DAVIS: So who was included in the poll? Who did the pollsters talk to?

MONTANARO: Well, we looked at voters and we looked at nonvoters. And when we looked at the kinds of people who were nonvoters who we're most interested in sort of getting at, two things really jumped out. One is that this group of people are younger than voters and, frankly, more Latino. You saw 35% of people who are nonvoters in this sample were between the ages of 18 and 34 and a quarter were Latino.

DAVIS: Well, are we surprised by this? I mean, you have been reporting for the bulk of the 2020 election cycle about Latino groups screaming from the rooftops that politicians are not paying enough attention to Latino voters.

SUMMERS: Yeah, you're right, Sue. And it hasn't just been this year. I remember having these conversations with leaders of Latino groups even as far back as the 2016 and 2012 campaign. They made the point consistently that Latinos in this country are a growing population, to Domenico's point. They're also a very young population. But they raise concerns repeatedly that people just, frankly, aren't reaching out to Latinos in this country.

I'm thinking back to a conversation that I had some time ago with Clarissa Martinez-de-Castro, who is one of the senior leaders of the group, Unidos. And she told me that they did a post-election survey where they found that roughly two-thirds of Latinos in that survey had heard nothing from campaigns, political parties or community organizations. Their voters just aren't getting registered because no one is asking them and no one is inviting them into this process. And so therein lies the problem and perhaps one of the reasons why you see the findings that we see in the survey.

MONTANARO: That's roughly what we found in the survey, too. I mean, only a quarter of nonvoters said that they've had any contact with a campaign compared to half of people who voted. And that's because these campaigns have pretty sophisticated data programs. They know who high propensity voters are. And it's a lot of money to try and, you know, register people who are outside the system and who don't have an interest in voting.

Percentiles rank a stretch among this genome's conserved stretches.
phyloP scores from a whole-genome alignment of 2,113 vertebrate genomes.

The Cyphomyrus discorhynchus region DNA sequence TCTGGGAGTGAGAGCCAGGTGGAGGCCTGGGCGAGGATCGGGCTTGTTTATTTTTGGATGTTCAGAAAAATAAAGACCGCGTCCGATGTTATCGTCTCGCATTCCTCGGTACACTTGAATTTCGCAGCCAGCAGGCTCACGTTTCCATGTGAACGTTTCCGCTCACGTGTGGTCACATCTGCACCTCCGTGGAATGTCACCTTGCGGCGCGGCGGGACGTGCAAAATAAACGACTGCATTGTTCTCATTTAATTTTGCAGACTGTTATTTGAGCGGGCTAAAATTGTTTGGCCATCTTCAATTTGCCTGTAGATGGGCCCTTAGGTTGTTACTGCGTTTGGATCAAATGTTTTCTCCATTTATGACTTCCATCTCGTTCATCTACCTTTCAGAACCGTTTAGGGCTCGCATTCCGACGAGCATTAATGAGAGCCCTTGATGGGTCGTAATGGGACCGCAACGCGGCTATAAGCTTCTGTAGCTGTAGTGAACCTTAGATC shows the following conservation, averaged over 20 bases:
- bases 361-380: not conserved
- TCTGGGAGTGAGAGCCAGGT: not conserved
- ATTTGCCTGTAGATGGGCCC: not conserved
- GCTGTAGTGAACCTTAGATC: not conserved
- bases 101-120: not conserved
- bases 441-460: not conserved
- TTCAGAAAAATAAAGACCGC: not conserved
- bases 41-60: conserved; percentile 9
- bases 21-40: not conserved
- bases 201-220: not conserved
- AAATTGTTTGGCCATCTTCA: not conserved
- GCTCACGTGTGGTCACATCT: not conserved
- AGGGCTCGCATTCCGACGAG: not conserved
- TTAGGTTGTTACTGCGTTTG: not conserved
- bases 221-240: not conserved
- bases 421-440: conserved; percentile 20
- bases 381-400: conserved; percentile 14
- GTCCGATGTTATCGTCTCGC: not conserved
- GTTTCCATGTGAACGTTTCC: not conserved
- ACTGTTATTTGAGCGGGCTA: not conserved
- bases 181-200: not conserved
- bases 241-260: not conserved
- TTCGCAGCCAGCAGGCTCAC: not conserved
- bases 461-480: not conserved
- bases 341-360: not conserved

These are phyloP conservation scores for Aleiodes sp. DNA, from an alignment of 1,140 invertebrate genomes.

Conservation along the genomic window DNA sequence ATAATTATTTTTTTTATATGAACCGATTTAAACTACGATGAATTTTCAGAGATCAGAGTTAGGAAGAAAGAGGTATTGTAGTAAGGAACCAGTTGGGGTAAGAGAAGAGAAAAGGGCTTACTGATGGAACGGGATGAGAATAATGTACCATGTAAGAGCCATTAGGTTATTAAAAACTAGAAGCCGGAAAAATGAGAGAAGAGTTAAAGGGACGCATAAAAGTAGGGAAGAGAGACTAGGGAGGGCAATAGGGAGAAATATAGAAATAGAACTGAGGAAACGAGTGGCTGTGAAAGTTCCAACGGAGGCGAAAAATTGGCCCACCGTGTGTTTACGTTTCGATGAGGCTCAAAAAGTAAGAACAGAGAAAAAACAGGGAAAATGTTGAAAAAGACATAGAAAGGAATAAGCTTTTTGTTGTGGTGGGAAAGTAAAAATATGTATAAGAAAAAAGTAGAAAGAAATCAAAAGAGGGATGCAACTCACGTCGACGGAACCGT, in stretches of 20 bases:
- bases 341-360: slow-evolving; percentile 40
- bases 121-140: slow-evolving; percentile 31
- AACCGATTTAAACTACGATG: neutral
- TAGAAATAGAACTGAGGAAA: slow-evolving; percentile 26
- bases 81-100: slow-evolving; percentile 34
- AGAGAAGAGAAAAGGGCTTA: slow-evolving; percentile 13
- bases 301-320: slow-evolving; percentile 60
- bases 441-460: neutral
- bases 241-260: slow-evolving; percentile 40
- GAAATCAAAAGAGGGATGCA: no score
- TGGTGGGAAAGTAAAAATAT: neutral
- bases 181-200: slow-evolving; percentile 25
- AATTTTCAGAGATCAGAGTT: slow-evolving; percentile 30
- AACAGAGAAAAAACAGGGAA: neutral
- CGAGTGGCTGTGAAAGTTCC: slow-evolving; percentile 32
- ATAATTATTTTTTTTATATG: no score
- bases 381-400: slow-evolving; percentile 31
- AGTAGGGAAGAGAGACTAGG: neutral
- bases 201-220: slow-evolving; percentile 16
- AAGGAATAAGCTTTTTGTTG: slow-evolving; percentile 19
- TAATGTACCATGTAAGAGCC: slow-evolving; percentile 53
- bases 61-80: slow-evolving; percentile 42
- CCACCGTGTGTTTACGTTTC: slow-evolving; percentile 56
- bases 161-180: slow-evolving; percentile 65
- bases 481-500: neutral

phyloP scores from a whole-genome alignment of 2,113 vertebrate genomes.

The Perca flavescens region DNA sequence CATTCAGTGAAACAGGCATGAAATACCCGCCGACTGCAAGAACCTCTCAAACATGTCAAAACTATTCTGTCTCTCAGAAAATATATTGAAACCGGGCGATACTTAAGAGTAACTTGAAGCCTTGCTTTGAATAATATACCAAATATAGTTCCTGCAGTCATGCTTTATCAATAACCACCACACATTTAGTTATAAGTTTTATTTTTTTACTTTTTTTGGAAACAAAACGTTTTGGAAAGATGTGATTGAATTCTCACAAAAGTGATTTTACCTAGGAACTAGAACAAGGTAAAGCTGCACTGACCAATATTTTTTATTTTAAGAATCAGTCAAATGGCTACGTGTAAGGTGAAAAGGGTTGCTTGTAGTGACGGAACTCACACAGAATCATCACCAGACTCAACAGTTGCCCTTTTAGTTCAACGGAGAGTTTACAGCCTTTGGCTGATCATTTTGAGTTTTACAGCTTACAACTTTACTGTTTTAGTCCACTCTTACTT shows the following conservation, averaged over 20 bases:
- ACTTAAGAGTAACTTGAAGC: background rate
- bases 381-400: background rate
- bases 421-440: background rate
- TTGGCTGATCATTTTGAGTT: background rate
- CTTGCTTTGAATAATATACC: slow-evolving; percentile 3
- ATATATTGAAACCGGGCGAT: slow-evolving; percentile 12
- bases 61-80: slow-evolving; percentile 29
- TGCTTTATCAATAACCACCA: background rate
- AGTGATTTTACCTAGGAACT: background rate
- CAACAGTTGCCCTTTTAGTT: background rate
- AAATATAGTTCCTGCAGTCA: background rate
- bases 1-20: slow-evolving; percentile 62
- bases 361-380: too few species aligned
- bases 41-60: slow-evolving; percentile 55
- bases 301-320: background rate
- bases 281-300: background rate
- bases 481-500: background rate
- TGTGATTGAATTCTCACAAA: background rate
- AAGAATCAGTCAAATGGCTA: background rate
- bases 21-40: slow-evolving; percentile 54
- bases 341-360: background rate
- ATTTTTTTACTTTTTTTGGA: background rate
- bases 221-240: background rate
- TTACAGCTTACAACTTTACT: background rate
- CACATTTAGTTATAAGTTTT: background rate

And I do think the pandemic wound up hurting Democrats when it came to trying to register Latinos. Because they do make a big effort, especially in places like south Texas, and, you know, Joe Biden underperformed in south Texas and south Florida. And part of that, you know, the campaign feels like had to do with the pandemic - the inability to go and door knock. Because, look, Latinos surveyed were overall registered in far lower numbers than whites and Black Americans. Only 52% of Latinos overall were registered to vote. Three-quarters of Latino nonvoters are registered to vote.

DAVIS: There's a complicated thing about this poll that I think you two are uniquely good at maybe dissecting for me. And that has to do with one of the things that these voters said - and Latino voters were a big pool of it - is that they didn't feel any problems voting. They didn't think it was hard to vote. But then how do we square this with what we know is voter suppression, that there is a lot of efforts in this country to make sure people, certainly people of color in a lot of places, don't vote?

SUMMERS: Yeah, I think that's a great point, and I'm glad you raised it. Because it is impossible to disentangle a poll, which is, of course, a snapshot in time, from the fact that we know that, as historians have said, there is a long history of voter suppression - both intentional and, frankly, unintentional - in this country that impacts particularly young people, poor people and people of color who say that they have experienced systemic barriers to voting. I remember talking to people this year, even in the midst of this pandemic, which has been so deadly for so many Americans in the state of Georgia, who said they felt they must show up in person for November's general election because they were worried that they would not have equitable access to this franchise. So while the three-quarters of the people in the survey, you know, did say that it was at least somewhat easy to vote. We know that for a wide swath of Americans, some who participated and some who perhaps did not, do not feel that way.